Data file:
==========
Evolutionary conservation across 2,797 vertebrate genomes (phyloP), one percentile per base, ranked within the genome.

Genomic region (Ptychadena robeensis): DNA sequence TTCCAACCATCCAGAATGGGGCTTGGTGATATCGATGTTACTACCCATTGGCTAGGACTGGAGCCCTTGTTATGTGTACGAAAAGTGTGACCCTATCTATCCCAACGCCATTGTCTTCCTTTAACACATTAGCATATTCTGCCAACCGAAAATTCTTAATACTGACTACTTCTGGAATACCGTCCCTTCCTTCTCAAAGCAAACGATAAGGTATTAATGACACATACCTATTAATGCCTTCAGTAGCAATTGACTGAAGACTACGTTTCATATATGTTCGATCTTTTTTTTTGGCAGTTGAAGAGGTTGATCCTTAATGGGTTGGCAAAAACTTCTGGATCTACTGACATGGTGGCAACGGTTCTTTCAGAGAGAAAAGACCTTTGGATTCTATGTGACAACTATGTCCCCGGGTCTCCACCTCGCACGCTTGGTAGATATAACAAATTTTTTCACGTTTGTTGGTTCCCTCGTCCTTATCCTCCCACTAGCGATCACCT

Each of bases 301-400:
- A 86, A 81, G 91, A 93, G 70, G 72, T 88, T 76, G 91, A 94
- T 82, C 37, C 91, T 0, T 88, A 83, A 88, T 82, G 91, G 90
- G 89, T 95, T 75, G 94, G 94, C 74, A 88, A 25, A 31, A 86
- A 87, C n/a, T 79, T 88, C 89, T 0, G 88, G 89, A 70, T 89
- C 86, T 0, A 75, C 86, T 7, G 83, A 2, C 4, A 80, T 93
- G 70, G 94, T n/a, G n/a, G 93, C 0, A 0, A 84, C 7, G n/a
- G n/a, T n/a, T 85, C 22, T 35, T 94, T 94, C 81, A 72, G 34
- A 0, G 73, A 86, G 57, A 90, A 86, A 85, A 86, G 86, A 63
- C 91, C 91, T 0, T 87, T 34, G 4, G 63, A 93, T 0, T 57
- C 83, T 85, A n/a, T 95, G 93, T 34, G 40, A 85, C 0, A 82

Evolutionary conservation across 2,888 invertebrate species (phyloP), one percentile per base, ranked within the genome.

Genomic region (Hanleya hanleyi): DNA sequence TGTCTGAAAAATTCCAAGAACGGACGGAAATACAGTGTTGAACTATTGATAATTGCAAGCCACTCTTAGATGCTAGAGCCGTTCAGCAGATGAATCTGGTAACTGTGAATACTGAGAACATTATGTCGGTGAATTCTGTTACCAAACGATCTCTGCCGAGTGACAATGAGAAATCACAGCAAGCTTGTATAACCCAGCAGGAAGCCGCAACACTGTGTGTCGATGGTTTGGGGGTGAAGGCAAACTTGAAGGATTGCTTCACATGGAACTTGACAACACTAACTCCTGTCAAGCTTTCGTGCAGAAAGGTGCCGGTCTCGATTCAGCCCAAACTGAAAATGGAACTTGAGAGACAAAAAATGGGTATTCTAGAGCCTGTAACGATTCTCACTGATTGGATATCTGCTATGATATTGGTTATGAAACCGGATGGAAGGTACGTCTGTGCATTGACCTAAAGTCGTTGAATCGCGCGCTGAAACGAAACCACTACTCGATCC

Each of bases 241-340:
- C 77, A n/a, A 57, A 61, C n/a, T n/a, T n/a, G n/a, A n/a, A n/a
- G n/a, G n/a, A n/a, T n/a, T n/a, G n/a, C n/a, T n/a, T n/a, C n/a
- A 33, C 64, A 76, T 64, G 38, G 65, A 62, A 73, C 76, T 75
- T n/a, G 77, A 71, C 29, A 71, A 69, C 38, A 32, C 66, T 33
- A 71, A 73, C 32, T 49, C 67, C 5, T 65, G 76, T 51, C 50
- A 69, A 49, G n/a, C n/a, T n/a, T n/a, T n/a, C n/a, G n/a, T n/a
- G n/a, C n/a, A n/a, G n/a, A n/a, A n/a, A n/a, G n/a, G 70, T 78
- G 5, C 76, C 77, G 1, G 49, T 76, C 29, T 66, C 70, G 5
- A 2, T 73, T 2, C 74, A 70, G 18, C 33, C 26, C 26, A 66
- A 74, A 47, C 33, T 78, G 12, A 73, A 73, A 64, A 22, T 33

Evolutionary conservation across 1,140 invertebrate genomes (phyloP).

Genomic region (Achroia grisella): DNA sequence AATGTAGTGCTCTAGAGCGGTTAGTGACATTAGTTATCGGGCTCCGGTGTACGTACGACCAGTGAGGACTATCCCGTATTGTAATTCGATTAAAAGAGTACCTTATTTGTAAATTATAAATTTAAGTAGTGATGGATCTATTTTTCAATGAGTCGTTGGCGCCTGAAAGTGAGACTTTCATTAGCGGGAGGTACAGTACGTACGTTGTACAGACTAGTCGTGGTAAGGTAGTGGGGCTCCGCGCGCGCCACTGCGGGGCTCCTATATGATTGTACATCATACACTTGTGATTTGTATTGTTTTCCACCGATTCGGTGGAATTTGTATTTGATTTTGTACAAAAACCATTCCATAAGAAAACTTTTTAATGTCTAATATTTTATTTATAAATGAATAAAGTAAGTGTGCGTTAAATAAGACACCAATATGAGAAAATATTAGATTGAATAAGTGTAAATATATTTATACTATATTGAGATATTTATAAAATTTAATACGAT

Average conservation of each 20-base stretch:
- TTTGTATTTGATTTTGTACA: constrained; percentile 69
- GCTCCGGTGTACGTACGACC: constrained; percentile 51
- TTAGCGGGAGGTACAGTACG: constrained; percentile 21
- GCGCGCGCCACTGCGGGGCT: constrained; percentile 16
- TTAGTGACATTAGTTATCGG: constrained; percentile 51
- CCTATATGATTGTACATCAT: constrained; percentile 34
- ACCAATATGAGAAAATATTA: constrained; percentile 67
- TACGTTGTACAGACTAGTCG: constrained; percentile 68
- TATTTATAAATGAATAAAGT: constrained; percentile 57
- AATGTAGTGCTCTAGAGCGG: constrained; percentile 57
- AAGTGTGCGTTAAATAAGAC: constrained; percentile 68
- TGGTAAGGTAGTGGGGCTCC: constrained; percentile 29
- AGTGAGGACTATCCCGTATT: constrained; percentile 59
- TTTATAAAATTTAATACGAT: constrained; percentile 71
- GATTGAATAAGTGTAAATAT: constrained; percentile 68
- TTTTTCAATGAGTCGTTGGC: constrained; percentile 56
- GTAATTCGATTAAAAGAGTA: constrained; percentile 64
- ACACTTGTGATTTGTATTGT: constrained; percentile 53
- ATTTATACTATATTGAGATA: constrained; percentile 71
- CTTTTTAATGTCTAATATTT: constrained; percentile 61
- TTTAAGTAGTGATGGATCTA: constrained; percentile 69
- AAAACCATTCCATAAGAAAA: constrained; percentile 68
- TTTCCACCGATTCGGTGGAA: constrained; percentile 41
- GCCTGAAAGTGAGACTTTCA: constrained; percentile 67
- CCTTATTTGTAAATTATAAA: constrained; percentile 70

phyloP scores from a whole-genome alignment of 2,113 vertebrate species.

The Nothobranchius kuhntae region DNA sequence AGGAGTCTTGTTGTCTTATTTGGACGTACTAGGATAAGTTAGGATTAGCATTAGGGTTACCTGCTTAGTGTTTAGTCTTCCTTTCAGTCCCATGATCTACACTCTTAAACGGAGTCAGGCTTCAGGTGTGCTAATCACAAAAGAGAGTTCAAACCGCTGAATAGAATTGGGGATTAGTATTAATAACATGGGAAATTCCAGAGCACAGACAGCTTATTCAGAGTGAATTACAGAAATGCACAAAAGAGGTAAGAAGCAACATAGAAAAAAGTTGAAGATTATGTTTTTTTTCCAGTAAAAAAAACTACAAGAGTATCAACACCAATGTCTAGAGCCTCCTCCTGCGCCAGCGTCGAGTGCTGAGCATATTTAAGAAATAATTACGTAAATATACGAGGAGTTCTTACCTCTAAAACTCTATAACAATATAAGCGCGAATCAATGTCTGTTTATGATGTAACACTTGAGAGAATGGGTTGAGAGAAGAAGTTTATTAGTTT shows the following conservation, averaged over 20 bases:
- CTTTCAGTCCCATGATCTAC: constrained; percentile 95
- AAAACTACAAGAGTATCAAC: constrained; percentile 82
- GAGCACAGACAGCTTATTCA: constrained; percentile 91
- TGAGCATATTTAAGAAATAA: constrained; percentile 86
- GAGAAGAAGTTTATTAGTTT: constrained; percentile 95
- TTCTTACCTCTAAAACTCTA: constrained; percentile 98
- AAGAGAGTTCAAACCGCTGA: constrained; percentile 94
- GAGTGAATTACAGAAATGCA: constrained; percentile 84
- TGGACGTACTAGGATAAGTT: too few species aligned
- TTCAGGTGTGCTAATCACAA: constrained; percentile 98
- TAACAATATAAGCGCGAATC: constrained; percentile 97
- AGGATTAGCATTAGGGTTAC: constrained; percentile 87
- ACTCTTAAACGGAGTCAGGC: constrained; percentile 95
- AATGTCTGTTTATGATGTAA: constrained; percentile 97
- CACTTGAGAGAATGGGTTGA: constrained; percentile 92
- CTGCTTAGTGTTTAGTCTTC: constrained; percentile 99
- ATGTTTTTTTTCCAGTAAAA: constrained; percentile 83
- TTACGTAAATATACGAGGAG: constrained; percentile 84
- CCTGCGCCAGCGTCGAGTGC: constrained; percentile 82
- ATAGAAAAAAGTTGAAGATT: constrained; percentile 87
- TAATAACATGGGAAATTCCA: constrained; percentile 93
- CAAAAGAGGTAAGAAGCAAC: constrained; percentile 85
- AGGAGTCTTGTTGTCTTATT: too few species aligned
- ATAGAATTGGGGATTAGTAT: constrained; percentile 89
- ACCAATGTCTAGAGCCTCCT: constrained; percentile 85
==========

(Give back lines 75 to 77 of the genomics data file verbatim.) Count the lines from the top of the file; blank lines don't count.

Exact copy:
- CCTGCGCCAGCGTCGAGTGC: constrained; percentile 82
- ATAGAAAAAAGTTGAAGATT: constrained; percentile 87
- TAATAACATGGGAAATTCCA: constrained; percentile 93